Mathematics Stack Exchange is a question and answer site for people studying math at any level and professionals in related fields. Join them; it only takes a minute:

Sign up
Here's how it works:
  1. Anybody can ask a question
  2. Anybody can answer
  3. The best answers are voted up and rise to the top

Let $f_n :[a,b] \to R$ be a sequence of Riemann-integrable functions that converges pointwise to a Riemann-integrable function $f$. Suppose there exists a positive number $M$ such that $\left|f_n(x)\right| < M $ for every $n$ and $x$. I would like to prove that

$$ \mathop {\lim }\limits_{n \to \infty } \int\limits_a^b {f_n \left( x \right)dx = } \int\limits_a^b {f\left( x \right)dx } $$

Remark: Thanks for talking me about the "Dominated convergence theorem " but I donĀ“t know, how to prove it )= , and other thing I do not know measure theory, this problem is from a calculus course, did not even know the definition of Lebesgue integral, and I can not use it for the problem )=

EDITED: Because I writed my question wrong. Thanks and sorry for tell me.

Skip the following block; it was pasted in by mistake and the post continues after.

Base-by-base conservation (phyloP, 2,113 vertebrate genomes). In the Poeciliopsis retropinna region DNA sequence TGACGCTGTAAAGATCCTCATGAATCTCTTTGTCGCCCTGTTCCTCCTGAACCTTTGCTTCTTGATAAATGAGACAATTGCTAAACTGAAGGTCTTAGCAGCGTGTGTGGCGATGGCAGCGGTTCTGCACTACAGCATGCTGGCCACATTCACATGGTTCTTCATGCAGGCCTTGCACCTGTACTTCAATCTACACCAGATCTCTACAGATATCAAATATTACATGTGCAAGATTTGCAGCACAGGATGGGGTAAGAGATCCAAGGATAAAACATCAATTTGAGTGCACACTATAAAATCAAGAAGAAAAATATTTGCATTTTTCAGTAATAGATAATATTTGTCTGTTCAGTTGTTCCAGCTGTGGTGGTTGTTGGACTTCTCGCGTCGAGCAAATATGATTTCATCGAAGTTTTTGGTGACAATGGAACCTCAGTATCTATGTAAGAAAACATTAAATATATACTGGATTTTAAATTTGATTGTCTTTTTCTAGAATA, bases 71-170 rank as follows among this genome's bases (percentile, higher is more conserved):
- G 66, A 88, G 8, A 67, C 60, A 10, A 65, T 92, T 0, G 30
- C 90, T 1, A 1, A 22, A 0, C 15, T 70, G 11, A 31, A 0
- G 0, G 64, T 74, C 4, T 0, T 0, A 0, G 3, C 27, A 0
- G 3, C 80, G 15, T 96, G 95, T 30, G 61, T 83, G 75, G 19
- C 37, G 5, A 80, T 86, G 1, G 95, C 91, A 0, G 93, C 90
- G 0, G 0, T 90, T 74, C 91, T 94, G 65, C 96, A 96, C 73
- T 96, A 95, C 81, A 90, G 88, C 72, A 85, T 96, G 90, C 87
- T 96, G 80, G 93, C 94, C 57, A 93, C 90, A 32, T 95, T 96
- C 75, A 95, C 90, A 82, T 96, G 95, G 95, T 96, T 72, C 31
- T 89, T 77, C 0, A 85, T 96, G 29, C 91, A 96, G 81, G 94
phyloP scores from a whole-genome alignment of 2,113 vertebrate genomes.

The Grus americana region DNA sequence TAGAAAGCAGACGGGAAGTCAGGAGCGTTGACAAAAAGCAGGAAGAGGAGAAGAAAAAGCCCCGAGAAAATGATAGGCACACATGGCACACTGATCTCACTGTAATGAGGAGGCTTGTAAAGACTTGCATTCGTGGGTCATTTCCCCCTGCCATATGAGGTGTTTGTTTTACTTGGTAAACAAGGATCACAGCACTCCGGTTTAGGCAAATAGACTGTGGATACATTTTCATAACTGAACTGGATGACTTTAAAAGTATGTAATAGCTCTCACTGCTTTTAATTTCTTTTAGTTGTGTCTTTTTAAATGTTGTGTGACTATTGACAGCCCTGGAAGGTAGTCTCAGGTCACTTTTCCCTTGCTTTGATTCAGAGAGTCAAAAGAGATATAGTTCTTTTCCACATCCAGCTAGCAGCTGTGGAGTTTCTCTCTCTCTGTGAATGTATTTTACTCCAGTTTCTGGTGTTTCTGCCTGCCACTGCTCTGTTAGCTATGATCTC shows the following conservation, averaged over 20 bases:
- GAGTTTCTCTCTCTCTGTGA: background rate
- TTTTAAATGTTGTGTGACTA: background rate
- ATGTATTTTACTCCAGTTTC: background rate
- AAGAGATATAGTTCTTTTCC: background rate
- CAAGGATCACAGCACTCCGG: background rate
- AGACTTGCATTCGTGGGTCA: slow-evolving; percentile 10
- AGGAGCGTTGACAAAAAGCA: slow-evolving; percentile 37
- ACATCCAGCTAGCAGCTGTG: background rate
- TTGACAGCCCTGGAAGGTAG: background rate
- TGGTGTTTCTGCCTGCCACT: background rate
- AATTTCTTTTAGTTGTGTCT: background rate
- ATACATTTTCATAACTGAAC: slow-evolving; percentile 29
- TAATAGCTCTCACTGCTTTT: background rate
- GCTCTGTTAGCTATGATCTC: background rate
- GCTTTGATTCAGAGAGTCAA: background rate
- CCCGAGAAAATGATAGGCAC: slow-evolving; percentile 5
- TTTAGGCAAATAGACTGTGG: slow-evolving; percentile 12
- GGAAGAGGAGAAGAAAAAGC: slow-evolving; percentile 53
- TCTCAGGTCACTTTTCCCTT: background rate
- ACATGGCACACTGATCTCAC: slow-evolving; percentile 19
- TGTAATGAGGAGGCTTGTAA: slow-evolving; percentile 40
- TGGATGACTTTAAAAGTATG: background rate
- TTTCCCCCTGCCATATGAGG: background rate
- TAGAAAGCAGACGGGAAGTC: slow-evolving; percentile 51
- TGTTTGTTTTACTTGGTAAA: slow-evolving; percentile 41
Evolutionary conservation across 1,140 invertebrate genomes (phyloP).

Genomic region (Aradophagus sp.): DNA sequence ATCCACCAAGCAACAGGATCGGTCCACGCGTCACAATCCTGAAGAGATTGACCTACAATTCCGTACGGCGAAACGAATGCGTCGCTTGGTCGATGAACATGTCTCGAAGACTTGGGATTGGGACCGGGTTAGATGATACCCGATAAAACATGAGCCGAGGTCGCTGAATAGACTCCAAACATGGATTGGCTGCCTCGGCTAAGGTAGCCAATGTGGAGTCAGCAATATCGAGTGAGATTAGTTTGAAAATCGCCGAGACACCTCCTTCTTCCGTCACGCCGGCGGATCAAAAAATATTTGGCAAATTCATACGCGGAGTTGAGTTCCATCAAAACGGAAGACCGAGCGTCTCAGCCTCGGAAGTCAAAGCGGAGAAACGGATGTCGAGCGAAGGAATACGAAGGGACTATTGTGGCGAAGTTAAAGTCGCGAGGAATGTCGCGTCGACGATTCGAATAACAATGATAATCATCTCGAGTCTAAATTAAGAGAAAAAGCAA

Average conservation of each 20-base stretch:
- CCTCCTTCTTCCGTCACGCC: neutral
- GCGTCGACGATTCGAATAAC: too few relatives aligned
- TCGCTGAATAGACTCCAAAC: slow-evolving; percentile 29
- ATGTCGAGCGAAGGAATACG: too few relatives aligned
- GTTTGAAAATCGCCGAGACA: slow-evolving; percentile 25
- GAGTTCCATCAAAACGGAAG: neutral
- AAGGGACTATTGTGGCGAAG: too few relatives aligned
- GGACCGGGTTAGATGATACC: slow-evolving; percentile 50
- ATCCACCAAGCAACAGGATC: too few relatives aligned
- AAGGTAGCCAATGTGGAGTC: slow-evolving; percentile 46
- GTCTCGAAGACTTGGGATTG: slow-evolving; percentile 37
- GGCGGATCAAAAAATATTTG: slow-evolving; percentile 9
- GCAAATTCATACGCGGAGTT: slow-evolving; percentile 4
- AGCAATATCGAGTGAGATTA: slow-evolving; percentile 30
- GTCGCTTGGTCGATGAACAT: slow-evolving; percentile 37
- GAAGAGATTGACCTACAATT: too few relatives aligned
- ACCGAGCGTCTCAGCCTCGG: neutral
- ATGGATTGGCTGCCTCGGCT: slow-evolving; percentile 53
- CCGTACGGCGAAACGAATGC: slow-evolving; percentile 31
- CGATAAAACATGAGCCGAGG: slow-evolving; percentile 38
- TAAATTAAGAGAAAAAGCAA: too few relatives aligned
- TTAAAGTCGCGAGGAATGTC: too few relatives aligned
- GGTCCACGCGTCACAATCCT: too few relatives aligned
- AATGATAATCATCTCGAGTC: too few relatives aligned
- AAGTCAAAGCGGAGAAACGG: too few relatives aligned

share|cite|improve this question
This sounds like the dominated convergence theorem. – Dimitrije Kostic Nov 14 '11 at 4:12
We must be talking Lebesgue measure here, right? (for Riemann integrable you can't guarantee integrability of $f$). Then this is a special case of the dominated convergence theorem often called the bounded convergence theorem. – t.b. Nov 14 '11 at 4:12
You'll want $|f_n(x)|<M$; that is, the absolute value sign is crucial. – Byron Schmuland Nov 14 '11 at 4:19
By searching in the web, this is the Arzelà's bounded convergence theorem, and it seems is not easy to prove. – leo Nov 14 '11 at 7:36
This looks like just what you're looking for. It doesn't use any measure theory. – Dane Nov 14 '11 at 8:14

Your Answer


By posting your answer, you agree to the privacy policy and terms of service.

Browse other questions tagged or ask your own question.